Hans Boenish tests his bicycle in the University of Washington’s Kirsten Wind Tunnel. Photo courtesy of Hans Boenish
Hans Boenish originally thought he wanted to be a pilot. Now he is exploring the possibility of an even more adventurous type of flying.
Boenish, a valedictorian in the 2004 class of Sequim High School, recently earned a Master of Science degree in aeronautics and astronautics from the University of Washington. During his time at the university, Boenish focused on fluid dynamics, spending a significant amount of time in the Kirsten Wind Tunnel.
While working at the school’s commercial wind tunnel, where 90 percent of the customers are international corporations, Boenish has had the opportunity to help test and develop products such as aerospace aluminums and composites. The native of Fairbanks, Alaska, has assisted in experiments with Boeing, NASA, Lockheed Martin, Nike and the U.S. Olympic speed biking organization.
Although he is not aggressively pursuing a job, Boenish said his interaction with these companies should benefit him in later job hunts.
Blue Origin, a Seattle-based aerospace company operated by Amazon.com mogul Jeff Bezos, is among the ventures that Boenish is interested in. Blue Origin specializes in privatized space flight.
Boenish also said that he particularly enjoyed working with Nike and the U.S. Olympic speed biking organizations on their product development.
Whether he ends up trying to develop lighter running shoes or more aerodynamic bicycles or even investigating the possibility of civilian space flight, Boenish’s passion is testing, developing, and engineering products incorporating aerospace technology.
Boenish said his interest in science was kindled and developed by a pair of teachers at Sequim High School: math teacher Brian Berg and physics teacher Joe Sullivan.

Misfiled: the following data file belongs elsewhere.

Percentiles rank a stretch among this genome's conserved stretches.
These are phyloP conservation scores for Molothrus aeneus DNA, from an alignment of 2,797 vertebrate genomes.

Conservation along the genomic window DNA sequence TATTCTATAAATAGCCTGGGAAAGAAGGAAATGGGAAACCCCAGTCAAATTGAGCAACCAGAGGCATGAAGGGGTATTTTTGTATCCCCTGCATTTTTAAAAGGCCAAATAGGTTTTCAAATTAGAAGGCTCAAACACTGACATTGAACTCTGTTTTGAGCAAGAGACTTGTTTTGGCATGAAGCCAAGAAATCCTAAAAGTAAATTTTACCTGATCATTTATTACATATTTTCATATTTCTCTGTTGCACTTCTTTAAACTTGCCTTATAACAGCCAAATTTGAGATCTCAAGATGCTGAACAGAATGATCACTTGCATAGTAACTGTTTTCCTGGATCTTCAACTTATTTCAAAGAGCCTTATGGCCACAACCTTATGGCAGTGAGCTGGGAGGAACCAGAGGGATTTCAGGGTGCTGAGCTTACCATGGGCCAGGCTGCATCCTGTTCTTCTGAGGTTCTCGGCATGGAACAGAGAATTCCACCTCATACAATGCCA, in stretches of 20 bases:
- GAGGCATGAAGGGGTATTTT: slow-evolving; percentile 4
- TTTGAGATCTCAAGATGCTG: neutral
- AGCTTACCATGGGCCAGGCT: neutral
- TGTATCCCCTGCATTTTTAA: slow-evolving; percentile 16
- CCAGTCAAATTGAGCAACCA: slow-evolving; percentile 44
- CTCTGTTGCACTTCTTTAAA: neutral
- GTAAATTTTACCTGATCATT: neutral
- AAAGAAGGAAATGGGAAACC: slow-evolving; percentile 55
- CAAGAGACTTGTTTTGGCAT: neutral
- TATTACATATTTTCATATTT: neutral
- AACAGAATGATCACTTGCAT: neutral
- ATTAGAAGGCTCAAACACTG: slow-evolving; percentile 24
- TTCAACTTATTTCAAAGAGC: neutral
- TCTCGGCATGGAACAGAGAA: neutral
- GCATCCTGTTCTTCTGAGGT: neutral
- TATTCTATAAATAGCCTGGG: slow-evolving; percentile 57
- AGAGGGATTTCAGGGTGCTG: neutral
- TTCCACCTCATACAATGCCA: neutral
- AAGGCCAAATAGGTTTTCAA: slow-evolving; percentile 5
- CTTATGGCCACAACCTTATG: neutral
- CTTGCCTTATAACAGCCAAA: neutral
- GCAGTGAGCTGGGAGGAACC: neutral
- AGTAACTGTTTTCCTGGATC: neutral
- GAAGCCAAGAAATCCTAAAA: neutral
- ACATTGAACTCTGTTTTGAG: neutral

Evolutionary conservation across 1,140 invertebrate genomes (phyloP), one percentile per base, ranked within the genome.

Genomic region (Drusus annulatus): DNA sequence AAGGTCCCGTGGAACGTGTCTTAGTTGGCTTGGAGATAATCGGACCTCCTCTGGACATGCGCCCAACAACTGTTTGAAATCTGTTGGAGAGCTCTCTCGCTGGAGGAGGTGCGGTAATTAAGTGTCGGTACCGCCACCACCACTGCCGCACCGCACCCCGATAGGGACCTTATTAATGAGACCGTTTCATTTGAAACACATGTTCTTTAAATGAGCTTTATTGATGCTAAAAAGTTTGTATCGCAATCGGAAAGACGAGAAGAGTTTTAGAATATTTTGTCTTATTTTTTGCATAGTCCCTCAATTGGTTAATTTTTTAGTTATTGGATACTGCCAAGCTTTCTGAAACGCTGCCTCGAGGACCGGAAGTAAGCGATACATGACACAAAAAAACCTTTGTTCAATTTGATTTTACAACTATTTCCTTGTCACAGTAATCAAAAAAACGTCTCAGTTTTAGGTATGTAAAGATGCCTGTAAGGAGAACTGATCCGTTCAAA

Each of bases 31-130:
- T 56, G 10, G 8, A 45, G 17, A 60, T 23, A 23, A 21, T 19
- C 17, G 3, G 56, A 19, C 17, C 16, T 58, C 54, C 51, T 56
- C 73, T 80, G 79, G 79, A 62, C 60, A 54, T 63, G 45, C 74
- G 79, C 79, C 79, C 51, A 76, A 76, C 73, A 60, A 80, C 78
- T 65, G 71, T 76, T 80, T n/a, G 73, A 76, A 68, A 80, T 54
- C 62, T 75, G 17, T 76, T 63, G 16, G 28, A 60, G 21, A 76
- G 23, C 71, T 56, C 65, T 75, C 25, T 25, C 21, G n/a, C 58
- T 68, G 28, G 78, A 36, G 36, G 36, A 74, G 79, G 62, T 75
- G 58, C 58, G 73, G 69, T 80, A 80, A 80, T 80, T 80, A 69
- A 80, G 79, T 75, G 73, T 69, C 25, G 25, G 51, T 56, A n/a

“They definitely fostered my love for math and physics,” Boenish said.
Though he completed his graduate work just two weeks ago and says he has too much spare time, Boenish soon will spend eight months absorbed in the cultures of the Caribbean, South America and southeast Africa.
“Those were areas that I was interested in the culture,” Boenish said.
Boenish is one of seven graduate and seven undergraduate students from the University of Washington who have received Bonderman Travel Fellowships.
As part of the fellowship, recipients must travel to at least six countries in at least two regions of the world for a minimum of eight months.
Boenish said students are not allowed to work or conduct research during their travels and each recipient must do the majority of his or her journey alone.
Although the trip promises to provide something that graduate students seldom enjoy — free time — Boenish is not without a plan.
A guitar player since the final years of high school, Boenish hopes to continue the hobby that he says helped him balance the seemingly endless hours of math and science homework in college.
With a travel guitar slung over his shoulder, Boenish will set out on an adventure to the far reaches of the Southern Hemisphere, planning to discover new cultures and hoping to make music with as many people as possible.
And maybe, away from the city lights, Boenish will look up and see the stars as he never has before — a career path stretching before him.